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Introduction                           23
This suggestion may not appeal to everyone or suit every type of
home student Still., most people who find it difficult to learn a foreign
language can reheve themselves of some of their difficulties, if they
start with a little knowledge of how languages have evolved Part of the
task which The Loom of Language has undertaken is to bring the dead
bones to life with this ehxir Some people may say that the difficulties
are too great, because we start with so little raw material for com-
parison They will say that it is possible to give the general reader an
intelligible account of organic evolution, only because any intelligent
person who first meets a text-book definition of such words as fishy
amphihan, reptile, bird, mammal, can already give several examples of
each class Indeed, most of us can subdivide some of them, as when
we speak of dogs and cats as carmvors, mice and rabbits as rodents,
or sheep and cattle as ruminants. Most of us could also give some
outstanding anatomical peculiarities which seive to distinguish species
placed in a particular group, as when we define ruminants as beasts
which chew the cud and divide the hoof
Admittedly, there is no such common basis of universal knowledge
about language species and their anatomical peculiarities Most Britons
and most Americans speak or read only one language At best, very few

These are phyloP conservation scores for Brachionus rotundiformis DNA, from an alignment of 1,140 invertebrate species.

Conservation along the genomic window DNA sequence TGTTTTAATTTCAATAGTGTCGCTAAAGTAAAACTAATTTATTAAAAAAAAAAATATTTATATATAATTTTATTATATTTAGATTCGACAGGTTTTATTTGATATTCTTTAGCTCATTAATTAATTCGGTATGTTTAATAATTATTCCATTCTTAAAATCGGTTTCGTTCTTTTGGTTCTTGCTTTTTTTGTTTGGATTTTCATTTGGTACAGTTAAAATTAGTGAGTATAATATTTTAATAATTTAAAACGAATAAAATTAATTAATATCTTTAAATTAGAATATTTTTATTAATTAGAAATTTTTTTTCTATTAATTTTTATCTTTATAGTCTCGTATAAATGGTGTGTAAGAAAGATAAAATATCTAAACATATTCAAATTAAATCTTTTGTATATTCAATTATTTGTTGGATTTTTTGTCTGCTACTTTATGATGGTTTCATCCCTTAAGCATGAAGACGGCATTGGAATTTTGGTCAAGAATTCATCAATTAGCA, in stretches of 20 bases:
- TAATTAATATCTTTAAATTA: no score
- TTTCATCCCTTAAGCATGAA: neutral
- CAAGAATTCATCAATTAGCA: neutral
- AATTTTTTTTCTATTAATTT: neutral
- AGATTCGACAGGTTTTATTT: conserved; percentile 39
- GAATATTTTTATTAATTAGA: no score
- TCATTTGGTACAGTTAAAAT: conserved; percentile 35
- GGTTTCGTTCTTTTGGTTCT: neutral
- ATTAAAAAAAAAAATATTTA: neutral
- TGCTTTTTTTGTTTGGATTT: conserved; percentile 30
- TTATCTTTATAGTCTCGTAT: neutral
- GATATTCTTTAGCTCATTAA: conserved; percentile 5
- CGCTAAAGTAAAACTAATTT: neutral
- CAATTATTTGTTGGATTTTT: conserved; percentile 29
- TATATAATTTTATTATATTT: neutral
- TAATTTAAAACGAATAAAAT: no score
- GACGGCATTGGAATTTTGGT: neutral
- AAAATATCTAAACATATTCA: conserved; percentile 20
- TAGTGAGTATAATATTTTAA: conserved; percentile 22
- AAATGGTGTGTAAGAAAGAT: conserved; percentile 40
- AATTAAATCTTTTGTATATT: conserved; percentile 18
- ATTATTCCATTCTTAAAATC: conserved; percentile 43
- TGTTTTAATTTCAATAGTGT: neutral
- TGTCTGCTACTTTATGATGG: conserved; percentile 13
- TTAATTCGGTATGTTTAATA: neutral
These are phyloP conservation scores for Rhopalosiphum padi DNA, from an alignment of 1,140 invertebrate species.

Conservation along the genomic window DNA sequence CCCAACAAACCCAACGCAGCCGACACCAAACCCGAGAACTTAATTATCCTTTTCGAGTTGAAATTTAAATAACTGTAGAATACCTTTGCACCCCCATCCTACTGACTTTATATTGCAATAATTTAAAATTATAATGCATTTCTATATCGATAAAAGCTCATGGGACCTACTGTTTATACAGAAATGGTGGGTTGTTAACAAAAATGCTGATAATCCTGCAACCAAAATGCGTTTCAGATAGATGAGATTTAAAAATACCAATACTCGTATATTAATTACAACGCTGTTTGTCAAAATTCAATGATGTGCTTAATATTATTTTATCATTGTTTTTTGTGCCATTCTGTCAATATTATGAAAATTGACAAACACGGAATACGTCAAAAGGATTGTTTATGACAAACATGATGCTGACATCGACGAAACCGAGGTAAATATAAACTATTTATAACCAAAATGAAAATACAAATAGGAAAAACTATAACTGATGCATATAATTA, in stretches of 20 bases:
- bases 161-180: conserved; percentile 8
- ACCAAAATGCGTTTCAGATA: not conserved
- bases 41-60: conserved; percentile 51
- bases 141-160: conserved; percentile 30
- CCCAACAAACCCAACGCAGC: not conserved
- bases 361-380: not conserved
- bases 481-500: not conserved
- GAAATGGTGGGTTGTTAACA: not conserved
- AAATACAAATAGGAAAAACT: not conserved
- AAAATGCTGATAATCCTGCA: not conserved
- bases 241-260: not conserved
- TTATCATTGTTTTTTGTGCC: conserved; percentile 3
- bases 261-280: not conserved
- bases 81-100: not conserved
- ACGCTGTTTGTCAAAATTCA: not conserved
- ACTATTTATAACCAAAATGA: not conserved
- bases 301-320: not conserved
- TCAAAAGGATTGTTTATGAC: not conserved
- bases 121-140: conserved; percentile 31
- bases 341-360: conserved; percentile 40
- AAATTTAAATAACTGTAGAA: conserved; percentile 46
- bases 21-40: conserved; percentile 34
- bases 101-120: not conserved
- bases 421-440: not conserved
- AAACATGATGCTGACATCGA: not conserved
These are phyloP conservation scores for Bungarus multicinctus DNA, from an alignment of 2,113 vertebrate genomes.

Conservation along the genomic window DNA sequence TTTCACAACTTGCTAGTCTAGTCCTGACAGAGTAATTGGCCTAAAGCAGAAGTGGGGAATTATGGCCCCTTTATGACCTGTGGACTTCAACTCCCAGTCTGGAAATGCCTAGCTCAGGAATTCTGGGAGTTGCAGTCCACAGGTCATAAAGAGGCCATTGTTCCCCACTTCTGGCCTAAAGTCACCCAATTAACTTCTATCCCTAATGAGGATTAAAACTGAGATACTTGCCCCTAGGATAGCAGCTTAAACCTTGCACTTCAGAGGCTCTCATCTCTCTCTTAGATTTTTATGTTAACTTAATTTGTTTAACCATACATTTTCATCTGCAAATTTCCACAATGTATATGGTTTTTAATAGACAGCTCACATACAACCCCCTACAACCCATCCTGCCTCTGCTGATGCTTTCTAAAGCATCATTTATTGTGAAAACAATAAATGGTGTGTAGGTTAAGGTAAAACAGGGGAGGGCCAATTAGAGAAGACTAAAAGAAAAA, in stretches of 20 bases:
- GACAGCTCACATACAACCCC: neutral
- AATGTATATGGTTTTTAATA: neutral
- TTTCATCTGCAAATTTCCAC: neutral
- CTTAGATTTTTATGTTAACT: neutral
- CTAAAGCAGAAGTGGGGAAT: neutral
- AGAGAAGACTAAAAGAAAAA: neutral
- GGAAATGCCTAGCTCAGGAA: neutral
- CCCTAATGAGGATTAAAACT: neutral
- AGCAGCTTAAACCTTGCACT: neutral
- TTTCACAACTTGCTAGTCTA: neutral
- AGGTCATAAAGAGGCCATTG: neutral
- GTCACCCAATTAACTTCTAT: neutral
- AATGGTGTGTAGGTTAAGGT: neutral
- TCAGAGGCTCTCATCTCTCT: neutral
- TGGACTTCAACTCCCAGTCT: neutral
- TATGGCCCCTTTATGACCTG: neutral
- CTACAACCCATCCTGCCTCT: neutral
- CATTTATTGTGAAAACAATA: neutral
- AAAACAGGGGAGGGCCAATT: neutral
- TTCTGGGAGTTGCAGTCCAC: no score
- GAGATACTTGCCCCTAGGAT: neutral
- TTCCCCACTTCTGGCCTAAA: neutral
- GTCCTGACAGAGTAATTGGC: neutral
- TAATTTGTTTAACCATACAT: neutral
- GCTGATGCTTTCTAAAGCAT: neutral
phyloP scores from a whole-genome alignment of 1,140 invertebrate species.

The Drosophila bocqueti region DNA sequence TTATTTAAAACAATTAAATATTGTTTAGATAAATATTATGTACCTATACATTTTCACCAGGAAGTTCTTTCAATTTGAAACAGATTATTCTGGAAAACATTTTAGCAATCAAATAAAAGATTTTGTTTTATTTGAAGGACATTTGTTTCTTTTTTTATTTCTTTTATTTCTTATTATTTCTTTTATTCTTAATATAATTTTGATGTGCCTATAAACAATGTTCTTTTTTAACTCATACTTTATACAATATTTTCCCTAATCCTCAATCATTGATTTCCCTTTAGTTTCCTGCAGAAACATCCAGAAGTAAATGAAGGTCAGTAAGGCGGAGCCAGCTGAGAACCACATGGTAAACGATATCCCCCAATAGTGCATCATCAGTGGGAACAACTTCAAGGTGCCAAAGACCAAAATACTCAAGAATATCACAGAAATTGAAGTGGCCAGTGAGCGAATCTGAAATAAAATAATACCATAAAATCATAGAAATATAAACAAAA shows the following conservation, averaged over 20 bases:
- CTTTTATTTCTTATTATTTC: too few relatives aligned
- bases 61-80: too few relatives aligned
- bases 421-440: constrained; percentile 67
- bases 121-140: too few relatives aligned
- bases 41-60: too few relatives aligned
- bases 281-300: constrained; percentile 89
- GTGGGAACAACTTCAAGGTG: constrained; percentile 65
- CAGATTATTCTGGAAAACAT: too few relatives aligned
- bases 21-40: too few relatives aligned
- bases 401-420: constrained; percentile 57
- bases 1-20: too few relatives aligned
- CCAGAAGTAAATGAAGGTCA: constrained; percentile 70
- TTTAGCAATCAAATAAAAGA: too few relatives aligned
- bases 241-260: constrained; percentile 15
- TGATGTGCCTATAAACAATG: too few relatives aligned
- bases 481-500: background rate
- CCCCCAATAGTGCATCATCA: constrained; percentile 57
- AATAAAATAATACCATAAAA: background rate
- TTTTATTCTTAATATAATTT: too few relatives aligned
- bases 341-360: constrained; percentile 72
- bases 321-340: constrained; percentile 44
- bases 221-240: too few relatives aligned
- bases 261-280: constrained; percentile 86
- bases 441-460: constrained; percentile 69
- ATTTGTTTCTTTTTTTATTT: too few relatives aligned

well-educated people can read more than three Those we usually learn
are not recognizably of a kind, and there are no Public Language
Museums with attractive and instructive exhibits All the same, it is
not impossible for an intelligent person who has had no training in
foreign languages to get some insight into the way in which languages
evolve There are no straight lines in biological evolution, and there are
no straight lines in the evolution of languages We can recognize similar
processes in the growth of all languages We can see characteristics
which predominate in languages so far apart as Chinese, Hungarian,
and Greek competing for mastery in the growth of Anglo-American
from the English of Alfred the Great
When we begin to take the problem of language planning for
world peace seriously, we shall have public language museums in our
centres of culture, and they will be essential instruments of civic
education. In the meantime we have to be content with something less
comprehensive. For the reader of this book, Part IV is a. language
museum in miniature The home student who loiters in its corridors
will be able to get a prospect of the family likeness of languages most
closely allied to our own, and will find opportunities of applying rules
which lighten the tedium of learning lists, as the exhibits in a good